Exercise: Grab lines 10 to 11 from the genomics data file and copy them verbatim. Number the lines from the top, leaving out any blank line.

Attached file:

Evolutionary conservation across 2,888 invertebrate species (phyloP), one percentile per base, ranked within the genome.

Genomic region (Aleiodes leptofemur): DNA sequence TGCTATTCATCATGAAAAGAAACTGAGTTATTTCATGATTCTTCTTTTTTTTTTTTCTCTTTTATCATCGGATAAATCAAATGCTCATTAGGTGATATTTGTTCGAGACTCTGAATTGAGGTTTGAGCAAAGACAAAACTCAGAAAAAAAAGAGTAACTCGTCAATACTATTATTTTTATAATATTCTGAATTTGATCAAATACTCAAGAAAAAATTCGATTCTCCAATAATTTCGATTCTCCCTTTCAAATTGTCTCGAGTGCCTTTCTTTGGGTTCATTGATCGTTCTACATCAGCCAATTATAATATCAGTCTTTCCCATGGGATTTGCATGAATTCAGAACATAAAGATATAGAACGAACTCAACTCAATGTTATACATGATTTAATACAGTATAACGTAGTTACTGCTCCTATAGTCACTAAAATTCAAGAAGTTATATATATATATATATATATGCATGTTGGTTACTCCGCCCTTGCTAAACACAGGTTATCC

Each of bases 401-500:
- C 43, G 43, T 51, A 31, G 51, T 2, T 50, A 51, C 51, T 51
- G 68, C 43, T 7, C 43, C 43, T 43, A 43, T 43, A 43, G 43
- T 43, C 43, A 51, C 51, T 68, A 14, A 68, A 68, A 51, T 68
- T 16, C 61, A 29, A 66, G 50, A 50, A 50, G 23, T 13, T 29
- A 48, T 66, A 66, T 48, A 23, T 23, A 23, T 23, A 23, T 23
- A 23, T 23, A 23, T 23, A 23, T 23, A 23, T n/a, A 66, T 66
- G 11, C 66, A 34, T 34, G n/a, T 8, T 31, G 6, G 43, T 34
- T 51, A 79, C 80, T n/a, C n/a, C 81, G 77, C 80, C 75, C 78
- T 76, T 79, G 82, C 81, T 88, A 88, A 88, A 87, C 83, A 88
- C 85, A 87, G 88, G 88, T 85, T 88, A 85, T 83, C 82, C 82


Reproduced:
- G 11, C 66, A 34, T 34, G n/a, T 8, T 31, G 6, G 43, T 34
- T 51, A 79, C 80, T n/a, C n/a, C 81, G 77, C 80, C 75, C 78